License plate designs are another way to tell if a car is JDM. Japanese license plates are rectangular in design and will have Japanese lettering above and to the side of the numbers on both the front and back of the car. These plates are also taller and wider than American license plates. The age of the car is important as well, for reasons we will go into later in the article.
It is widely and falsely believed that a green and yellow downwards facing arrow is a sign that a car is JDM. This is not the case. The green and yellow arrow is known as a Shoshinsha mark, which must be displayed on the back of the car by new drivers in Japan until at least a year after they have passed their driving test. It is a warning to other drivers, not a sign they are driving a JDM car.
Are JDM Cars Illegal In The USA?
JDM cars are not illegal in the USA, although strict rules must be followed before they are imported to avoid any legal trouble. You can only import a JDM car into the United States if the car was released in Japan at least 25 years earlier.
For example, if a car was released in Japan in 2000, it wouldn’t be permitted for import until 2025.
This is because of the Imported Vehicle Safety Compliance Act introduced in the USA in 1988. The act states that imported cars must go through intense safety and emissions tests before they can be deemed legal to bring into the US. However, bizarrely, this law does not apply to cars over 25 years old, making JDM cars completely legal if they are old enough.
Japan is also willing to export their cars to the rest of the world once they begin to age, because of Japanese tax laws. Every car over 13 years old will cost the owner an extra 10% in tax per year. This law has led to ‘car graveyards’ popping up around Japan, as people abandon their cars to avoid paying the extra 10%. Instead of allowing the graveyards to grow, Japan exports the cars.
KEY POINTS• JDM culture is extremely diverse
• Not all Japanese cars are JDM
• JDM cars more than 25 years old are legal in the USA
Why Are JDM Cars Better?
JDM cars have a very strong reputation among car enthusiasts for their unique style, performance capabilities, and efficiency. They aren’t always preferred by the masses, but to those with a keen eye for Japanese car culture, they are much loved. JDM cars usually have different specifications to foreign domestically produced cars, because of the differences in laws and driving styles in Japan.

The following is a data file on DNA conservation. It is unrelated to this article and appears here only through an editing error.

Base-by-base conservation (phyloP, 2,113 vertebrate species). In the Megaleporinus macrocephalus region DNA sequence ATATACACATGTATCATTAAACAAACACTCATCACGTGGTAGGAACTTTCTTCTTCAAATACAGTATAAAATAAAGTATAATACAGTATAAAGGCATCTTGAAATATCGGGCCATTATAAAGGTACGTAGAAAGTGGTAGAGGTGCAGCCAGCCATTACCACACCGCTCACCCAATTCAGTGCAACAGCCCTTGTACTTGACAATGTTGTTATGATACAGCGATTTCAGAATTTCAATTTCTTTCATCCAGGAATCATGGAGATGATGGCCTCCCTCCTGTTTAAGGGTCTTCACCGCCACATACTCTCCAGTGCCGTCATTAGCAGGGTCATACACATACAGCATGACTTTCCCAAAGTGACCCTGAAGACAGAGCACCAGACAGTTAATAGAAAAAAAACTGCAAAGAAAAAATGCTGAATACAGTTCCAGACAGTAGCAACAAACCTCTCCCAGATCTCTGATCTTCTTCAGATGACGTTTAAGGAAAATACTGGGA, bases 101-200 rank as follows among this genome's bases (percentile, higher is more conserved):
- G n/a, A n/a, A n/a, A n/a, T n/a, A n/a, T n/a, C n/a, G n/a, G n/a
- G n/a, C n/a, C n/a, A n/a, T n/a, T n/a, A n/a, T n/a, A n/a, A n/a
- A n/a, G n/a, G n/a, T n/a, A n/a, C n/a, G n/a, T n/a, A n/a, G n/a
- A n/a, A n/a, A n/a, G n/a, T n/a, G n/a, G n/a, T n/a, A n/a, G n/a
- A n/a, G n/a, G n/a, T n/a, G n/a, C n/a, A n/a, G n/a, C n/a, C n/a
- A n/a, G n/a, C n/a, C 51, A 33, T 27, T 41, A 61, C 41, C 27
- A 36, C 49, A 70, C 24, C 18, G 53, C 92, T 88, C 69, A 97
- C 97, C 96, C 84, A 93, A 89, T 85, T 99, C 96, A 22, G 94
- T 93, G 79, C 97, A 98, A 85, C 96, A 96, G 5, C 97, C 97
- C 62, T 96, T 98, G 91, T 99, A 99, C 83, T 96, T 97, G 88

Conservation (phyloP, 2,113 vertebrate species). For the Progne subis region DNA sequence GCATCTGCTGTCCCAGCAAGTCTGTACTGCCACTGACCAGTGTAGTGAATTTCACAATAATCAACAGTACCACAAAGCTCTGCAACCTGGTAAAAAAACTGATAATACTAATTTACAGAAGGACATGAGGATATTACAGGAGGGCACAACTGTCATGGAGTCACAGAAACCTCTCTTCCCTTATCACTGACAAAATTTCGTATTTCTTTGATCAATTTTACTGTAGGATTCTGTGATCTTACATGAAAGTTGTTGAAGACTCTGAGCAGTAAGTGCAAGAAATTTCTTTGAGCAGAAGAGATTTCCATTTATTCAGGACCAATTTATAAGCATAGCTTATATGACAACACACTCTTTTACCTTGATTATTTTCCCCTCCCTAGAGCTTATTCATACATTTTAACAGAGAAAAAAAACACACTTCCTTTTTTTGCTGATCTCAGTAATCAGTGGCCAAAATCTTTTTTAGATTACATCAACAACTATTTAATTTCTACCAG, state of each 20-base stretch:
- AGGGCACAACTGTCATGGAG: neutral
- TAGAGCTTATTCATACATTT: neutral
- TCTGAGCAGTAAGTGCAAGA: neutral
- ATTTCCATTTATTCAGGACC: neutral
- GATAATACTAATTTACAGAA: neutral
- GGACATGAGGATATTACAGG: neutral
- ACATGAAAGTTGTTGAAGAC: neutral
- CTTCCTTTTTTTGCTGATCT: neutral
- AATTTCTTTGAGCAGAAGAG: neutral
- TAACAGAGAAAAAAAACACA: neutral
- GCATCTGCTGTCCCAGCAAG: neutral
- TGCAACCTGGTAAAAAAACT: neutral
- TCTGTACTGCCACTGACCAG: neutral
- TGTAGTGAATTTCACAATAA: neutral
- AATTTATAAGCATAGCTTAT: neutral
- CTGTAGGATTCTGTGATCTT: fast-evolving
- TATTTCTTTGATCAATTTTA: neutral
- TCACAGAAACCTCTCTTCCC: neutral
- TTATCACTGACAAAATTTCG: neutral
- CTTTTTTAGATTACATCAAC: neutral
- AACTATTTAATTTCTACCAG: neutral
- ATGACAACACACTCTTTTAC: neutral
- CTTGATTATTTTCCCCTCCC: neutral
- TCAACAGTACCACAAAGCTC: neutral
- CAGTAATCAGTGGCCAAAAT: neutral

One of the most notable strong points of imported JDM cars are their surprisingly low mileages, well below what you’d expect from a car that has been around for 25 years. This is because of the difference in lifestyle of the Japanese people compared to people in the USA, for example. In densely populated cities such as Tokyo, public transport is king, with many taking the bus rather than the car.
Intense pedestrianization makes it easier to get to where you want to be on time when using public transport and walking, rather than having to drive your way through crowds, and then trying to find an ever-elusive parking spot. This reduced mileage means that the internal parts should have a longer lifespan, reducing the chances of having to spend more on inauthentic replacements.
JDM cars tend to have more futuristic, unique designs to them. The Japanese have historically been very forward-thinking when it comes to design, preferring sleek shapes rather than the rigid, box-like cars formerly popular on the Western automotive market. Because of this, Japanese brands have catered their outgoing offerings to a Western audience.
This is not the case for cars sold solely for the Japanese markets. They are modeled and shaped with Japanese tastes in mind, meaning that imported JDM cars will be more unique looking and certain to catch the eye of onlookers. This is one of the main reasons that JDM culture thrives, with uniqueness and futuristic designs at the heart of the intrigue.
Japanese automotive manufacturers like to hold themselves to a higher standard than much of the rest of the world when it comes to producing cars. Most JDM models are built with high-performance driving as a priority, and often have better handling than most of their foreign-built counterparts. JDM cars are usually lighter than foreign-made cars, making them more agile and easier to control.
This lightness also makes them a popular choice for racers and drifters. As well as their ability to be controlled, they aren’t too bad at letting loose either. JDM cars often have great acceleration and can hold themselves very well at high speeds. These benefits are usually dulled down slightly for the foreign markets.
Unlike most cars, whose value drops as soon as you drive them out of the dealership, the rarity of JDM cars means that their value is likely to increase, as long as they’re kept in good condition. They are difficult to find outside of their homeland, as Japan has never officially exported them in mass numbers. This rarity lowers the risk of the original purchase as you should be able to find a buyer.
It is worth saying that if you are importing a JDM car, you should keep all important documents regarding the import, should you intend to sell it in the future.
JDM cars tend to be in near perfect condition when exported from Japan. This is partly because the Japanese people are known for their impeccable tidiness and willingness to keep things in perfect condition. It is also because Japan has strict bi-annual car inspections to make sure the vehicle is in a roadworthy condition. This should guarantee your car arrives to you looking as good as new.
JDM cars continue to be a source of intrigue for many car enthusiasts around the world, encouraging a thriving subculture, especially in the USA. This is likely to continue in years to come, as US laws begin to allow JDM models from the early 2000s into the country. Overall, they offer an interesting insight into the trends and styles much loved in a unique and fascinating part of the world.